Josiane Keller’s Street Kids project is explored in three parts in this issue. Please look for the links below.
“Each reflection of myself echoes a different emotion at me – 20 Heroes from the City of Roses” by Josiane Keller arrived in CFile’s submission box and caused much excitement at CFile. It is a project that resulted in 20 ceramic portraits translated into 2D photographic images. The subjects were 15 street youths who were clients at p:ear, a support facility; three of its staff and two volunteers. It is one of the most exceptional submissions we have received and it is an entirely different way of looking at ceramics as art.
The transition from acceptance to publication usually takes a few weeks. This has taken a few months. It is because Keller and I have enjoyed a long, nuanced conversation about the plight of young homeless, aesthetic integrity, trust and ethics.
It began when I suggested doing a post with a selection of portraits. More than 20 images in one post with background material is simply too long for the web. “That is not acceptable,” she wrote back, “what if one of the kids comes across this post on the Internet, they spend some time there and scroll through to find they have not been included. What will it make them think? ‘I was not good enough, not interesting enough?’ They have had enough rejection in their lives.”
It was understandably all or nothing, so this post has evolved into three posts. After trying to write in greater depth about Keller’s art, I felt that the personal dynamics in her work required her voice so she was invited to write about this project as a Commentary. She has done so with modesty and intensity.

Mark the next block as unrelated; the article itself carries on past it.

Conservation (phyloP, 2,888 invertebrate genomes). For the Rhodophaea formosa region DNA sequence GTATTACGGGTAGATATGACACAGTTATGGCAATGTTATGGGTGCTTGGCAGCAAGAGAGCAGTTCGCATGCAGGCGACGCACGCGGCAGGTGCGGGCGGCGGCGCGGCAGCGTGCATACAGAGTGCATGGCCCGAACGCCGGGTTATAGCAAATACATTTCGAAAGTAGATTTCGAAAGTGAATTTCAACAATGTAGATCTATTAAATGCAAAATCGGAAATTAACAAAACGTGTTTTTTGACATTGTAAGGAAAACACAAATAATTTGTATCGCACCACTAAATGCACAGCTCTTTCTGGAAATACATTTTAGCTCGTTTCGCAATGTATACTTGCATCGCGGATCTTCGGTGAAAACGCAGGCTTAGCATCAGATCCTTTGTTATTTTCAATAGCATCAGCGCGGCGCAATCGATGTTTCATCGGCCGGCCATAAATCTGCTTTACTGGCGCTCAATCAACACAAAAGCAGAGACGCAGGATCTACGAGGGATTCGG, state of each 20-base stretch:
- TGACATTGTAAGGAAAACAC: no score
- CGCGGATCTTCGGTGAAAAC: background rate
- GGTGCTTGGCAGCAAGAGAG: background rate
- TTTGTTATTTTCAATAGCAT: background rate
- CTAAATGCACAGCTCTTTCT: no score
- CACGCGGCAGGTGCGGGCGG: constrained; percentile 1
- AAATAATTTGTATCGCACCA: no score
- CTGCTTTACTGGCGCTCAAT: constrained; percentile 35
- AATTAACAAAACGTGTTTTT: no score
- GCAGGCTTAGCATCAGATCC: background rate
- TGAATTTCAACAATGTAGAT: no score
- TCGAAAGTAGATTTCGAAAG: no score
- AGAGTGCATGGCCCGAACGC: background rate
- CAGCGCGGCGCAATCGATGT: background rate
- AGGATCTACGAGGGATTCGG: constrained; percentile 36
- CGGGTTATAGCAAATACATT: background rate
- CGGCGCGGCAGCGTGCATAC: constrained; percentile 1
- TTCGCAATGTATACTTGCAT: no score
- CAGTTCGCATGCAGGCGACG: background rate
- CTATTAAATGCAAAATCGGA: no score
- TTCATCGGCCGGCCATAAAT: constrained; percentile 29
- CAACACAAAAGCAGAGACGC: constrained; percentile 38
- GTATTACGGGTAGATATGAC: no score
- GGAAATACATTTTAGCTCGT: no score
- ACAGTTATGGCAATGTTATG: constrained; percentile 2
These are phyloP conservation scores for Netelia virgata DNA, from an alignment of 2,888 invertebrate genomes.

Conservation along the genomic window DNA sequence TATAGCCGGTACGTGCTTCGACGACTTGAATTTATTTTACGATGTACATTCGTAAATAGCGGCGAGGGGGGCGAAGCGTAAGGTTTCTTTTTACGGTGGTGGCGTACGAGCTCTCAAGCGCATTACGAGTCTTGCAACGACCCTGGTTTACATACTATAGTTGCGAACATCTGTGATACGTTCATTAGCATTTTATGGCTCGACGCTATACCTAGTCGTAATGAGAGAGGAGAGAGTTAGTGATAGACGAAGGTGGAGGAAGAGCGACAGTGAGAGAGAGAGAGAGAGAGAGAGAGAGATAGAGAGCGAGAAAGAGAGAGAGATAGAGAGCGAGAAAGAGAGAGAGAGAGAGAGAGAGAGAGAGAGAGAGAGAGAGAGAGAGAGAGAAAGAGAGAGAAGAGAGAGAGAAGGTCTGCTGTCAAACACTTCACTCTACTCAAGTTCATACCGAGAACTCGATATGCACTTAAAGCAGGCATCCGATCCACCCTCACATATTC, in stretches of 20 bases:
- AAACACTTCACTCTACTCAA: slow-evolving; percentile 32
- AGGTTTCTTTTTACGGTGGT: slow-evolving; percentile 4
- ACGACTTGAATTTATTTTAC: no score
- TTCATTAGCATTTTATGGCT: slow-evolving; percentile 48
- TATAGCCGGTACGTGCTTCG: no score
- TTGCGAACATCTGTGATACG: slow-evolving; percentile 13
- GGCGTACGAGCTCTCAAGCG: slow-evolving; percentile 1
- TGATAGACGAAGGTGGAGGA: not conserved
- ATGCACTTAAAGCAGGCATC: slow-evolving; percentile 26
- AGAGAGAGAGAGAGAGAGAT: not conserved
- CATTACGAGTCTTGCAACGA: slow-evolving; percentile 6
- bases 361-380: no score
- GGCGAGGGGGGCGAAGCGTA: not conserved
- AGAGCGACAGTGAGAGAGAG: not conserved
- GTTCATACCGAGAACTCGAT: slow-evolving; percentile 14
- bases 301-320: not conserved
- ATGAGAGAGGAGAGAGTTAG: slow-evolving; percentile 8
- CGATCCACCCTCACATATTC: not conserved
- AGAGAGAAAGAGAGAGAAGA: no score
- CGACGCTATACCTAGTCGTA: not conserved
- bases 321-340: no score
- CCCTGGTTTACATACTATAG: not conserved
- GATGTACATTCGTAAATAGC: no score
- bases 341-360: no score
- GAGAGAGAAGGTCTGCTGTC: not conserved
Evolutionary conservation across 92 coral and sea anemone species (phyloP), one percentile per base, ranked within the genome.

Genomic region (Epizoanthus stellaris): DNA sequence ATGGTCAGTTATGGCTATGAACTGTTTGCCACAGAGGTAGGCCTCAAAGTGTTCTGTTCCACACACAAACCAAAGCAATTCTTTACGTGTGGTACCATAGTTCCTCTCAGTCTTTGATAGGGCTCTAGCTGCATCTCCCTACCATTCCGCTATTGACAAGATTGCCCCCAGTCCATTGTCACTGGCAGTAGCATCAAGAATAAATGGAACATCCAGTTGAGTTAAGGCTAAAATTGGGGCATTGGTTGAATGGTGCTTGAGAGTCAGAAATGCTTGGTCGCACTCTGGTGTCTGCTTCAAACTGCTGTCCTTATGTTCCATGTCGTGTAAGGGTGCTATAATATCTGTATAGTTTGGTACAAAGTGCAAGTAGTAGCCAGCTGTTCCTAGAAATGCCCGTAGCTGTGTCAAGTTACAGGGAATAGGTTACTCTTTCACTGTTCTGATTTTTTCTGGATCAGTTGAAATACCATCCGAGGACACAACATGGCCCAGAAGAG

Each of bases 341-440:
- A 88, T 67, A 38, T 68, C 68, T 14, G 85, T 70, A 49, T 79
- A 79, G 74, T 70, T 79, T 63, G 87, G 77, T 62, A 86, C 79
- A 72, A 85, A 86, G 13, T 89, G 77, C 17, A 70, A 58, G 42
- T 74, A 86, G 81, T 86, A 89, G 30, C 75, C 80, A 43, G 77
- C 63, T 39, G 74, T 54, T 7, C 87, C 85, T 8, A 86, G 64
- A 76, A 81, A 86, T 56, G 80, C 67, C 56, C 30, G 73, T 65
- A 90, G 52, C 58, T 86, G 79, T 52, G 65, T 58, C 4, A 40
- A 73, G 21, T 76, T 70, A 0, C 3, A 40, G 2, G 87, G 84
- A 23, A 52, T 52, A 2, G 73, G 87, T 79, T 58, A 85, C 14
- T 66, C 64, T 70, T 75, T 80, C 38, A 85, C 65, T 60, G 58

This and an accompanying post (find the links below) deals with the photography. This is not material meant for a drive-by viewing. The more time one spends with Keller’s art, the more a surreal and beautiful quality emerges, heightened by the poignancy of the subjects’ comments on their own lives. At times the emotional connection becomes intrusive and dizzying, made more so by the in-focus out-of-focus mix in the photographs themselves. And then there is a gritty texture of the images, as though they were composed of crushed coal. CFile is proud to publish this project. It was initiated by p:ear and was exhibited there in 2012.
Garth Clark is the Chief Editor of CFile.
Above image: Josiane Keller, Peter painted sitting with his friends (age 21), photograph of ceramic figure. All photographs by Josiane Keller.
“So… I smoked a lot of pot in high school, my stepdad was a cop, I got kicked out – I used various friends for a place to live, eventually I tried college, it was bad – I dropped out. I went to live with my aunt – she kicked me out. I sold my laptop from college. I moved to Key West Florida, I went to rainbow gatherings and ended up in Portland, Oregon.
“I now live at a transitional home, I get food stamps, when I was homeless I lived at the youth shelter. I minded my own business. OUTSIDE IN clinic helped me when I was ill. I moved to a moderate climate! I made some money selling clothes from free closets.
“For fun? Not much fun to be had then, but hanging out at p:ear.
“My friends were whoever was around and was ‘okay.’ Many times my friends here are a little bit psychotic. My family? I called ‘mom’ about once a month.
“Future? I just kept trying to improve my life.
“When I was homeless I was paranoid. VERY paranoid. I thought the government was following and hurting me with nano-robots. Too much library time was literally present in my life.
“I DID THE SAME THING EVERYDAY, FOR ALMOST SIX MONTHS!”
Any thoughts about this post? Share yours in the comment box below.